Afghanistan: The workings of a Taliban court and its sentencing system

Taliban flogging some men and women in Parwan in December 2022. File photo.

The father of a 19-year-old woman, who was publicly flogged by the Taliban, said his daughter was accused of a crime she never committed.

The father said his daughter was arrested by the Taliban four months ago while on her way to an English language training center in Qalat in Zabul province.

He told Amu TV his daughter was convicted of having an affair with a taxi driver and sentenced to 39 lashes in public and three years in prison. The young woman’s father said the accusations were false and that his daughter was in fact engaged to be married. He also said that at the time of her arrest, he was not informed and for 24 hours his daughter was “missing”.

When the father finally tracked his daughter down, she was at the Taliban police headquarters in Zabul and when he asked the Taliban to show him evidence of the alleged affair, he was thrown out of the Taliban police commander’s office.

“When the court was ruling against my daughter, I was there. The judge was explaining my daughter’s case. There was no evidence. I objected, but I was not given the chance to speak. (I was told) that you don’t have the right to speak, you can only listen to the court’s order,” the man said.

He said the Taliban judge said in court that his daughter had an affair with a taxi driver because photos of her had been seen on the taxi driver’s phone. According to the father, both his daughter and the taxi driver were lashed 39 times.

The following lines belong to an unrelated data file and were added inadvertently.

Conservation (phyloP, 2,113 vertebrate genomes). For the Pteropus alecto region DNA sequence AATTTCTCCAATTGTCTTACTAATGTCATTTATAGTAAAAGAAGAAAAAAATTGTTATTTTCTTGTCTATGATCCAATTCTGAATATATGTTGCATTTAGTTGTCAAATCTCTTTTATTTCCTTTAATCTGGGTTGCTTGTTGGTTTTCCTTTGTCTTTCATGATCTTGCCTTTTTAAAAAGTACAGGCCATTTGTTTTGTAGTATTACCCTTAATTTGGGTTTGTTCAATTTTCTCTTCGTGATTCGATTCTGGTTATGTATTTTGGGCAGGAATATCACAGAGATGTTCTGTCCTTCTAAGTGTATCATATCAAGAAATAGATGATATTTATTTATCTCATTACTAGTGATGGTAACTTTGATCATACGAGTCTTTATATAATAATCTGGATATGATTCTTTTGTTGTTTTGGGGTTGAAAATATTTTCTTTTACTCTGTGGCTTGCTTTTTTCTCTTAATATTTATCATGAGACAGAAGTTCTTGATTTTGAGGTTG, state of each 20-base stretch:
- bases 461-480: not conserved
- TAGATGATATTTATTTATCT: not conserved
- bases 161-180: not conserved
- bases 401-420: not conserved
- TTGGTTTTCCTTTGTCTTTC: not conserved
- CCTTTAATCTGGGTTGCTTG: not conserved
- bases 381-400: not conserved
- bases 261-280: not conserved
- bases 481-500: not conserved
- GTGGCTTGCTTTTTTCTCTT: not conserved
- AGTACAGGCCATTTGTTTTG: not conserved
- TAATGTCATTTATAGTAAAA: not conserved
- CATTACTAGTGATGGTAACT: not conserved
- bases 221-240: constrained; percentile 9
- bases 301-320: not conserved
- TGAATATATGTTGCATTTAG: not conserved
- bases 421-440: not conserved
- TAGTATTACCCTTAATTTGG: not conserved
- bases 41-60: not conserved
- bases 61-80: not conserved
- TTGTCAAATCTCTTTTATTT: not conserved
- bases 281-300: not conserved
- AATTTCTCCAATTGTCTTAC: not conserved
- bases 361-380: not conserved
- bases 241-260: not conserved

“I wanted to appeal, but they (Taliban) rejected it. My daughter was lashed 39 times and was sent to prison,” he said.

A public flogging event by Taliban in Parwan province. Dec. 2022.

According to him, during the Taliban’s court hearing, the accused was not given the chance to defend herself nor was she allowed an attorney.

The Taliban court

Lawyers and experts in legal affairs said that Taliban judges are unprofessional and their hearings are not fair.

“The hearings are unjust. The accused has no access to a fair trial,” said Subhanullah Misbah, a legal expert.

Some judges from the previous government said the Taliban court cases are similar to that of “kangaroo courts,” adding that based on articles 7 and 8 of the former government’s penal code, the accused must have a defense attorney to represent them in court.

“The ruling of a court without the presence of a defense attorney is meaningless,” said Alim Farooq, a former judge. “Taliban’s courts are kangaroo courts.”

Taliban sentences

A court employee in Jawzjan said that Taliban courts send murderers to court three times and if there is no evidence, and the accused confesses, he is sent for Qisas, capital punishment.

The employee said that a person convicted of adultery is sentenced to stoning, and a person convicted of drinking alcohol will be lashed up to 80 times.

A source from a Taliban prison in Balkh said that once a person has been arrested, the case is sent to a crime investigation department; from there it goes to court where a judge and a crime investigation officer will decide on the verdict and sentence.

Taliban announced in November that its leader Mullah Haibatullah Akhundzada had called for the implementation of Hudud and Qisas – which includes executions and amputations.

Following the announcement, the group has so far lashed in public at least 240 people, including 53 women, for different offenses and it has implemented Qisas on at least one person – in Farah.